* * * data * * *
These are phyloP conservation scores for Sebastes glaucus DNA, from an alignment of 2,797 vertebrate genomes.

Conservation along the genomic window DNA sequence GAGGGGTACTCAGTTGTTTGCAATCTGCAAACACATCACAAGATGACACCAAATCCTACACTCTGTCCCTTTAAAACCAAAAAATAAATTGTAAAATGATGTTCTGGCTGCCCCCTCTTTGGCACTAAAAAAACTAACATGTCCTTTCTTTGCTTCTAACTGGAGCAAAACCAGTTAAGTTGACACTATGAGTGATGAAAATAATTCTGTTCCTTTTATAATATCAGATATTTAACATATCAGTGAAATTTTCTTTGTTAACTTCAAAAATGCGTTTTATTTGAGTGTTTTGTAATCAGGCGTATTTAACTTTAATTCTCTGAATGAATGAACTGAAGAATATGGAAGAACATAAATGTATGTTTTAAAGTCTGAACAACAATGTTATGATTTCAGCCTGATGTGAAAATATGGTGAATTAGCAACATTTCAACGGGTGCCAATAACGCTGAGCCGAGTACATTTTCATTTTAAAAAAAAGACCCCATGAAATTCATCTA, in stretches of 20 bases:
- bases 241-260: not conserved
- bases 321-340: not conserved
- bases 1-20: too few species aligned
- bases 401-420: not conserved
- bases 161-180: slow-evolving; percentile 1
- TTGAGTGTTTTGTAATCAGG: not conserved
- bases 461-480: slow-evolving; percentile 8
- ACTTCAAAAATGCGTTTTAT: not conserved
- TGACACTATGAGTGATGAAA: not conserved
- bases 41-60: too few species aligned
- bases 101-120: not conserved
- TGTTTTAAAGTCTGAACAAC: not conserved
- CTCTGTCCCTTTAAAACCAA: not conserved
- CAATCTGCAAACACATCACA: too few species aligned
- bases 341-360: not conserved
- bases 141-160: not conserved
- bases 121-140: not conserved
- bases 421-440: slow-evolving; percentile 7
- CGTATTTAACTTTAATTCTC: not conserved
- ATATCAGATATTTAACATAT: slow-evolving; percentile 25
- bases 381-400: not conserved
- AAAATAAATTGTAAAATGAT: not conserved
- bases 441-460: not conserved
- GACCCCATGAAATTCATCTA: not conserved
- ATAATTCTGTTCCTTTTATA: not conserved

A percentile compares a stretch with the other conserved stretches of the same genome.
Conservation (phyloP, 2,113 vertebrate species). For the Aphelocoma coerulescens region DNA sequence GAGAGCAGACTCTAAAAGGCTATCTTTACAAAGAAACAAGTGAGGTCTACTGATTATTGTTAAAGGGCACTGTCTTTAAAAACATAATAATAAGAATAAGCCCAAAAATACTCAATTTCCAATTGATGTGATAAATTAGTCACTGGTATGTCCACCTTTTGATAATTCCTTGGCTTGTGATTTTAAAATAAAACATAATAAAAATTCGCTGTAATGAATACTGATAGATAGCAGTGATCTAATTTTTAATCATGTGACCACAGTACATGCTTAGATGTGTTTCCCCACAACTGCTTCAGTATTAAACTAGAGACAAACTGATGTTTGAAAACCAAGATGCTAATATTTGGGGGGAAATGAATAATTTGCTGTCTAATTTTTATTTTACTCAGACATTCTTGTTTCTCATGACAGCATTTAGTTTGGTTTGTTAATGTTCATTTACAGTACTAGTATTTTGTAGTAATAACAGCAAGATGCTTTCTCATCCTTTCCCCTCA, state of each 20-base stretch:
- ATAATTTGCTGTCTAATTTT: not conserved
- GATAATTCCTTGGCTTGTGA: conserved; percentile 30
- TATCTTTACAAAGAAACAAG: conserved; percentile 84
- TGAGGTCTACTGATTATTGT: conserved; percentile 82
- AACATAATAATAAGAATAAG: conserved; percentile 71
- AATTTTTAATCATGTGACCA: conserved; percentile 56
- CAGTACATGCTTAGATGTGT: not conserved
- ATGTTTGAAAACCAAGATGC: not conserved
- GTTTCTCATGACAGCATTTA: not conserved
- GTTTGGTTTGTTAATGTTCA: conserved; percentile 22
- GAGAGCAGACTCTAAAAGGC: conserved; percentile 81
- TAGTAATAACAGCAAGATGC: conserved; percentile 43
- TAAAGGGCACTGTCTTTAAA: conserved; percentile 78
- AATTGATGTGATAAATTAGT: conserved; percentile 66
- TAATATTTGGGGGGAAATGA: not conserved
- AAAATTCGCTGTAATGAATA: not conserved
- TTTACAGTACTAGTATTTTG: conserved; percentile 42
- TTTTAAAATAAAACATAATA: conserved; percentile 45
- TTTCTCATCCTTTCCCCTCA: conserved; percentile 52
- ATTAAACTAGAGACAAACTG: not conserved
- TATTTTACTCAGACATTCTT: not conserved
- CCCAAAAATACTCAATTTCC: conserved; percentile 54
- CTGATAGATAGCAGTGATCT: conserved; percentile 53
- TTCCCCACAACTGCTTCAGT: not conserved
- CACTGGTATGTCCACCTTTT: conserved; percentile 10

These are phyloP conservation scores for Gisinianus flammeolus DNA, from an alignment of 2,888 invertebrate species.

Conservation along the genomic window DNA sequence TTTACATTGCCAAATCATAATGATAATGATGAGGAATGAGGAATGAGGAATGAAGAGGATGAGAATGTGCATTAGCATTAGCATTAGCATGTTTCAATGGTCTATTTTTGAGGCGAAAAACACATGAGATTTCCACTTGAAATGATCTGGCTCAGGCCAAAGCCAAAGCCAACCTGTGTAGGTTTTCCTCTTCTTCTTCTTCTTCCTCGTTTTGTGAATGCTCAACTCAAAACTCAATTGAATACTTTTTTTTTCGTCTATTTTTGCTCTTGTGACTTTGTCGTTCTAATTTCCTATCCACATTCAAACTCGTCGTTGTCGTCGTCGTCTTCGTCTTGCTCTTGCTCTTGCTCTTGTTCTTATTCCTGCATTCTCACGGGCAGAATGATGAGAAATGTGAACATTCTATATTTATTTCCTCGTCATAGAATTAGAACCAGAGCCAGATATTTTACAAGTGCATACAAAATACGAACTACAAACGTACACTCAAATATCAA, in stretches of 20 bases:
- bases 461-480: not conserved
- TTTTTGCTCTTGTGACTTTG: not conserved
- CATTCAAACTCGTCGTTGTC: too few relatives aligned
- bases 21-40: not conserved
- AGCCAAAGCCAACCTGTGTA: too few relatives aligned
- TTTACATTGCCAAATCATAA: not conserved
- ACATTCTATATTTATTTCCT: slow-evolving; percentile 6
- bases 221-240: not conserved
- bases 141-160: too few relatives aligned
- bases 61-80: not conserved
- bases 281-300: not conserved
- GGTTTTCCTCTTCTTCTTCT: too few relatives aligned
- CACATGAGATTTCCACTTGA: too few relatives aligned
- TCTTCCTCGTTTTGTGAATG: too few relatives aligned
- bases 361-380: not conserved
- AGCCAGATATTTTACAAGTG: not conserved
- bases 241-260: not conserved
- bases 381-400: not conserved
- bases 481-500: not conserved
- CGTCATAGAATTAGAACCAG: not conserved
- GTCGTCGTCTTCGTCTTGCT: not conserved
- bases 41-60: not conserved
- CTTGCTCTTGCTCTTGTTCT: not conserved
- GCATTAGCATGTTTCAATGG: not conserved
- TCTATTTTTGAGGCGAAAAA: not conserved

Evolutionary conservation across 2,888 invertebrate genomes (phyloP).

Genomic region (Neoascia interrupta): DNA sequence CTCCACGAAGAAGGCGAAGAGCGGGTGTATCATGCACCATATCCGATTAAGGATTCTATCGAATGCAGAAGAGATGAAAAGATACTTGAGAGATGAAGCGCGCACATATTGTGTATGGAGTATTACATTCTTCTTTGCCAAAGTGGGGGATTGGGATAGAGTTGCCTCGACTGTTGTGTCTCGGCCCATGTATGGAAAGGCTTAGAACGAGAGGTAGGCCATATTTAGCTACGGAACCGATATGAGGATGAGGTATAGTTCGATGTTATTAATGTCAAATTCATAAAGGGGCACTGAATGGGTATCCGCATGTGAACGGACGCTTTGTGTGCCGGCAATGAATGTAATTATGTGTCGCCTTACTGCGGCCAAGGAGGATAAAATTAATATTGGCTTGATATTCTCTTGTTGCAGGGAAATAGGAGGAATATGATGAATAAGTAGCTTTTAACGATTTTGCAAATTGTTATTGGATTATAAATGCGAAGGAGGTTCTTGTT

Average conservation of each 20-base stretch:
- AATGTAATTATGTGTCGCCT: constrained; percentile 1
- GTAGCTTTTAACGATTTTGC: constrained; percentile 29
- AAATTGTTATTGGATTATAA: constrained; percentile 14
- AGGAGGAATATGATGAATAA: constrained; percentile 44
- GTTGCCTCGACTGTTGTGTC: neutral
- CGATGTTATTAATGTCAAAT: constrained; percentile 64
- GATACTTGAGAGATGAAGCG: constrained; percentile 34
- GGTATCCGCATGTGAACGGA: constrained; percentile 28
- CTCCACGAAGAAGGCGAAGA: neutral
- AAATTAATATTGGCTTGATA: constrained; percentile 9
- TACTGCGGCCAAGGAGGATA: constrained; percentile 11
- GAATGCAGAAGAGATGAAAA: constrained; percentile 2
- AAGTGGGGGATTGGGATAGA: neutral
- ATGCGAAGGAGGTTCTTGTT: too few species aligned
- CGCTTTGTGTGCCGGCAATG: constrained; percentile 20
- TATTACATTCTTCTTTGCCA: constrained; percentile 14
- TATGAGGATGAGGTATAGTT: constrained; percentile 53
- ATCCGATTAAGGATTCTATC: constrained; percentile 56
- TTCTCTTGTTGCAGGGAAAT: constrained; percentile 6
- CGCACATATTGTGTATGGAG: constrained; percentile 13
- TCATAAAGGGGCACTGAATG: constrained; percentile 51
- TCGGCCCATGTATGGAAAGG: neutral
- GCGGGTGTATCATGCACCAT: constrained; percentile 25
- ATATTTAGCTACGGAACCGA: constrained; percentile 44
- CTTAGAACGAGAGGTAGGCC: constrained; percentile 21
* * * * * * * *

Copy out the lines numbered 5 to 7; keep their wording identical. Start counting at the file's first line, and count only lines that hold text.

- bases 1-20: too few species aligned
- bases 401-420: not conserved
- bases 161-180: slow-evolving; percentile 1